The Big Beast sells out public involvement
Posted: 31 July, 2011 by Andrew Craig
The Big Beast in the NHS jungle Sir David Nicholson has decreed that the new PCT “clusters” will take responsibility for public involvement in the “shared operating model” the Department of Health released on 28th July. ”Shared” in this sense means everyone doing things the same way. The operating model dictates that engagement work merge with “communications”. That’s bad news. Our work with PCTs that put PPI and comms together meant real involvement usually took second place to those controlling the party line and pulling the strings. This is going to happen across England quickly and with a vengeance. The Big Beast’s iron grip – he has to squeeze £20bn+ recurring “savings” out of the system by 2014 remember – means real commitment to patient and public involvement has been sold down the river. And all for the sake of opening up the provider market to “any qualified provider”
AQP coming to a place near you
By September this year the “shared model” says, “Clusters to have undertaken patient engagement and have determined services of choice for Any Qualified Provider”. That’s what this tightening grip from the centre on engagement and comms is all about. Each commissioning group will have to have three AQPs delivering community and mental health services by April 2012.
Make no mistake. This isn’t about grass roots involvement to find out what local people think should happen and what would be acceptable to them. It is about giving some legitimacy to the “any qualified provider” initiative. Did you notice there was a consultation about that? If not, read the government response to it here. It is moving at juggernaut pace. So much for things slowing down during the dog days of summer.
Opening up choice and competition
Here’s how it is going to work. By April 2013 all of these services will have been opened up to “choice and competition” - and local clinical commissioning groups can add to this list if they have more important local priorities.
• Musculo-skeletal services for back and neck pain
• Adult hearing services in the community
• Continence services (adults and children)
• Diagnostic tests closer to home such as some types of imaging, cardiac and respiratory investigations to support primary assessment of presenting symptoms
• Wheelchair services (children)
• Podiatry services
• Venous leg ulcer and wound healing
• Primary Care Psychological Therapies (adults)
The iron grip tightens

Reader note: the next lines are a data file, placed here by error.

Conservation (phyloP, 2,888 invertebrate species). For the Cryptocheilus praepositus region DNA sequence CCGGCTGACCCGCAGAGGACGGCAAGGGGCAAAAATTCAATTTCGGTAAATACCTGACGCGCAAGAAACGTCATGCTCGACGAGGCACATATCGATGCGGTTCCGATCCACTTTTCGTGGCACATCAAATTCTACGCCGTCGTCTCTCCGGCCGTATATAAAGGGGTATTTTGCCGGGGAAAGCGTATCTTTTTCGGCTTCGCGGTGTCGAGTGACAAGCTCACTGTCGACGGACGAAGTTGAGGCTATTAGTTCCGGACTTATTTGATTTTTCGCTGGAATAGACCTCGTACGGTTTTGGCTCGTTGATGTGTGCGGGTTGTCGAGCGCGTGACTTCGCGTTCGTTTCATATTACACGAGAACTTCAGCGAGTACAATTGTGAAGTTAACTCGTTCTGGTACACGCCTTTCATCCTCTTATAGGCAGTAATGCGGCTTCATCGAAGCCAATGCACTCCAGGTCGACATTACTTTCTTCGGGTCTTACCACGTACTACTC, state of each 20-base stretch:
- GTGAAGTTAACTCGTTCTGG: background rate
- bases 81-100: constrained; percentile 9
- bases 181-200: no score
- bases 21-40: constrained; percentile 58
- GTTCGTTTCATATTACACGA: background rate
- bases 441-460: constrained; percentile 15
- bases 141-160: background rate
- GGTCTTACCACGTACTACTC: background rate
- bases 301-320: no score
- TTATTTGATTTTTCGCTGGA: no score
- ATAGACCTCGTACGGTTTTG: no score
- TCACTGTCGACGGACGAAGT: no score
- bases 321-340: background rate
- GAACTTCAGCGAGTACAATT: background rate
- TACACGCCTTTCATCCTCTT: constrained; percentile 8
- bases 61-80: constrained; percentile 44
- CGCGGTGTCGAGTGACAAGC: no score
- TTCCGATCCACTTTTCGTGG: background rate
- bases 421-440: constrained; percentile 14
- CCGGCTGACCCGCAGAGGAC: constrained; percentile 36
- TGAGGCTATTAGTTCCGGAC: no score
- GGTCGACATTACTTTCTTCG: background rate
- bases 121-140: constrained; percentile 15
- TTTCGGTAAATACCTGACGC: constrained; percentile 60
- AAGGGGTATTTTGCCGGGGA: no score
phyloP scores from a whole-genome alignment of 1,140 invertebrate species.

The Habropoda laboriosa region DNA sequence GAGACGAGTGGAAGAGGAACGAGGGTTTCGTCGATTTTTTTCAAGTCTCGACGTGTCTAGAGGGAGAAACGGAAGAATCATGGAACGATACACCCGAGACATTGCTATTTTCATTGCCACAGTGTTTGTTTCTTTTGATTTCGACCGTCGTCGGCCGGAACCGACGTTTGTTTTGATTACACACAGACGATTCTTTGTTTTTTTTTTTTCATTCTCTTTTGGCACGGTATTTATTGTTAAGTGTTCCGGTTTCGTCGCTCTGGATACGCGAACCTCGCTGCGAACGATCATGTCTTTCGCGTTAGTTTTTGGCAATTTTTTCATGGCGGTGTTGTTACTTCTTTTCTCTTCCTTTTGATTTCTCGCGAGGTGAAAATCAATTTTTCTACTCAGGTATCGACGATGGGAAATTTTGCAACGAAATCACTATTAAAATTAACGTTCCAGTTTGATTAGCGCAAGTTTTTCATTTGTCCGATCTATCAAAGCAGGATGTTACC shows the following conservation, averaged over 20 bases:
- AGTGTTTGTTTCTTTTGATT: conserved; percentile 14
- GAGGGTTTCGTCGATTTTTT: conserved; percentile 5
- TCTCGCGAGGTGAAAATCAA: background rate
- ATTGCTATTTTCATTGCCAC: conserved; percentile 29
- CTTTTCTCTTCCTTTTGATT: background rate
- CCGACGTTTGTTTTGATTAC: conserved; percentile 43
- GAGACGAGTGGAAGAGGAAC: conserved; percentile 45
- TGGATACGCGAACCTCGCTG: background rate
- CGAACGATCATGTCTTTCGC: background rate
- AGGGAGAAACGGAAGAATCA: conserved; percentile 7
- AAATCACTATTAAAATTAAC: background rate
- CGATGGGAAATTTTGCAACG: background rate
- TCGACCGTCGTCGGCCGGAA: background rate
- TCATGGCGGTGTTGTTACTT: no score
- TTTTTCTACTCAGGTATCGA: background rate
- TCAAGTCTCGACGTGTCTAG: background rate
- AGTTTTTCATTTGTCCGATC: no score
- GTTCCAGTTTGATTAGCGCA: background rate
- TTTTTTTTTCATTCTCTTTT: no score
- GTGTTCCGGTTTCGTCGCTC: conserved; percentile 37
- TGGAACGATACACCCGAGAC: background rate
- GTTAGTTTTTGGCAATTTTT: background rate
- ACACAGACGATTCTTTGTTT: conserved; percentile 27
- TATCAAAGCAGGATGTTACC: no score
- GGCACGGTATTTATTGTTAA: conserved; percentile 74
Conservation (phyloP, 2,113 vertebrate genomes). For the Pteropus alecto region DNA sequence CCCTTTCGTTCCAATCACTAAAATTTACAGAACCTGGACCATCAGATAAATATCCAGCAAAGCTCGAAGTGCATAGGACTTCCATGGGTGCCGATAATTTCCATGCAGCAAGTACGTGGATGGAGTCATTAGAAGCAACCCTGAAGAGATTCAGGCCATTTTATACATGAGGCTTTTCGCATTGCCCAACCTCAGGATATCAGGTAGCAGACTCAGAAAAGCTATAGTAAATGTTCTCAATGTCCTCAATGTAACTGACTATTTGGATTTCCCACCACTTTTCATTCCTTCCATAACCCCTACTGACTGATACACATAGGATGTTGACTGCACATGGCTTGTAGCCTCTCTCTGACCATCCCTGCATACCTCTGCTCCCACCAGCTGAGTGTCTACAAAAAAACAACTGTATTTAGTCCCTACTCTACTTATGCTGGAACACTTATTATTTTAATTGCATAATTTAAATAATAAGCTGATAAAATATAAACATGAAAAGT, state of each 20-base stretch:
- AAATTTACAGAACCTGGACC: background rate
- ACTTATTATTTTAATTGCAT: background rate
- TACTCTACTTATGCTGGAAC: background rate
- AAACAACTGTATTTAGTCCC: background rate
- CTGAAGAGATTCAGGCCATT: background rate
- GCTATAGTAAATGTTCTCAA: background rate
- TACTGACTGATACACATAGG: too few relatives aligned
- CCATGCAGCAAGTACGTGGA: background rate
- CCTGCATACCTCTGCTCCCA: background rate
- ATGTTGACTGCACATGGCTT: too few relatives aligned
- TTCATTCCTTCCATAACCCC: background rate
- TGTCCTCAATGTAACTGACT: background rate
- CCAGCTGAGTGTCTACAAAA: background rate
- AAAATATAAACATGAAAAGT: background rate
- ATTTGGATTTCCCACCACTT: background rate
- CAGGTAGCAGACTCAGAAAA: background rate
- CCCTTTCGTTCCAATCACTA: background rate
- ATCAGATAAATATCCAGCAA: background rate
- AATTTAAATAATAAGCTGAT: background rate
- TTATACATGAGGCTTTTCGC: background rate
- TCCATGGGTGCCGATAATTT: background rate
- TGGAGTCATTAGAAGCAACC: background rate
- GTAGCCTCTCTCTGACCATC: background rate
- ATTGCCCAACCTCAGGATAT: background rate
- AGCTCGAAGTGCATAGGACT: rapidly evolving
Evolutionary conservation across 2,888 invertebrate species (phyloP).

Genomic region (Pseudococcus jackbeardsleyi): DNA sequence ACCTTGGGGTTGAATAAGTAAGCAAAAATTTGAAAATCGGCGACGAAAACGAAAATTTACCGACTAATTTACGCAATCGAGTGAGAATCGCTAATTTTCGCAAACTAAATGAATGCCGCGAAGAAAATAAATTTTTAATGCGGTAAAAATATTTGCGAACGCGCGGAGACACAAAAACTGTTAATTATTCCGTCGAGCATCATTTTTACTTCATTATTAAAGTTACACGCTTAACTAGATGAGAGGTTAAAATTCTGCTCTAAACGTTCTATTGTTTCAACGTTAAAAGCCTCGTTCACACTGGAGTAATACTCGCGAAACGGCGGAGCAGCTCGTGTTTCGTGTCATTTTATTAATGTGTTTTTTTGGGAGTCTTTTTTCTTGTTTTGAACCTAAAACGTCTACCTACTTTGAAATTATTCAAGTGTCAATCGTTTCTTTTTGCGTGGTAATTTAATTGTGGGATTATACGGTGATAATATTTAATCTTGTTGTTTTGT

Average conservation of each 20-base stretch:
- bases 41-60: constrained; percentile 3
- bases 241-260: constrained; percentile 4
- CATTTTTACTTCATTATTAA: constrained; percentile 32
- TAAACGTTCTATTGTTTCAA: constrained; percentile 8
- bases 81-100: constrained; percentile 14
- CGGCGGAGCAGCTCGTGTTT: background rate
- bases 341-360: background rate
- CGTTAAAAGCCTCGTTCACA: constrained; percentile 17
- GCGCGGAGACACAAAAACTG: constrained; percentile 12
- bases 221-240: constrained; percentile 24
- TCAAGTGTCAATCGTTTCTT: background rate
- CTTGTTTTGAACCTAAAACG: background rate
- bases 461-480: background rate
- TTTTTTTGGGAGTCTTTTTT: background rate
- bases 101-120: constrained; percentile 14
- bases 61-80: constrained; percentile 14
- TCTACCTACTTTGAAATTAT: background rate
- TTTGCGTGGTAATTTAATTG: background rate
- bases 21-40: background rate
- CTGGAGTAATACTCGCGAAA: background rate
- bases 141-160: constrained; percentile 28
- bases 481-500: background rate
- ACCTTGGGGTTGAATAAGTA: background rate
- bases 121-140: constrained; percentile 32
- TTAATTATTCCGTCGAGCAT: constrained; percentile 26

It gets worse. By October this year, we are commanded to “Establish regional communication and engagement hubs in line with SHA Clusters in October.” For London this means, it will all be done by NHS London.
This goes hand in hand with establishing interim management of the locally delivered, nationwide shared service in the Autumn. “ So that by April 2012 we will have a nationwide shared engagement and communications service, locally delivered.
What this really means is faceless people in a communications department at the “cluster” – or even more removed at the SHA - telling us what those even higher up at the National Commissioning Board – of which the Big Beast is to be the CEO – want us to hear. If you think that’s engagement, much less involvement, you need your head examined.
No involvement means no legitimacy
The “single operating model” means clinical commissioning groups (no longer called “consortia” remember) will not have their own involvement and engagement staff. We suspect GPs who are leading these CCGs and local councillors keen on Health and Well Being Boards aren’t aware of that yet. Many will not be happy when they wake up to it.
So where will the local knowledge and sensitivities about interacting with diverse local communities come from? Co-production? Community development? Shared decision making? You may well ask.
Sold a pup?
“Nothing about me without me” sounds more like being sold a pup as each day passes and we find out more about what the ”reformed reforms” really mean.
If there is no meaningful local involvement in decision making, there can be no legitimacy for the commissioning decisions that are taken. That is not a negotiable point.
It would be a terrible irony if patient and public involvement became a casualty of the unseemly rush to expand “choice”, but that is the way it looks like going.
The Big Beast and his political master may end up paying a high price if the wheels come off his “shared operating model” because it has no local support.
The Moore Adamson Craig Partnership supports user and public participation, trains lay representatives and develops responsive health, care and education organisations. We are ready to work with and support all those who want to make sense and a success of the new structures of patient and public engagement within the new arrangements for health and social care commissioning and providing. Feel free to contact us to discuss the opportunities.Tweet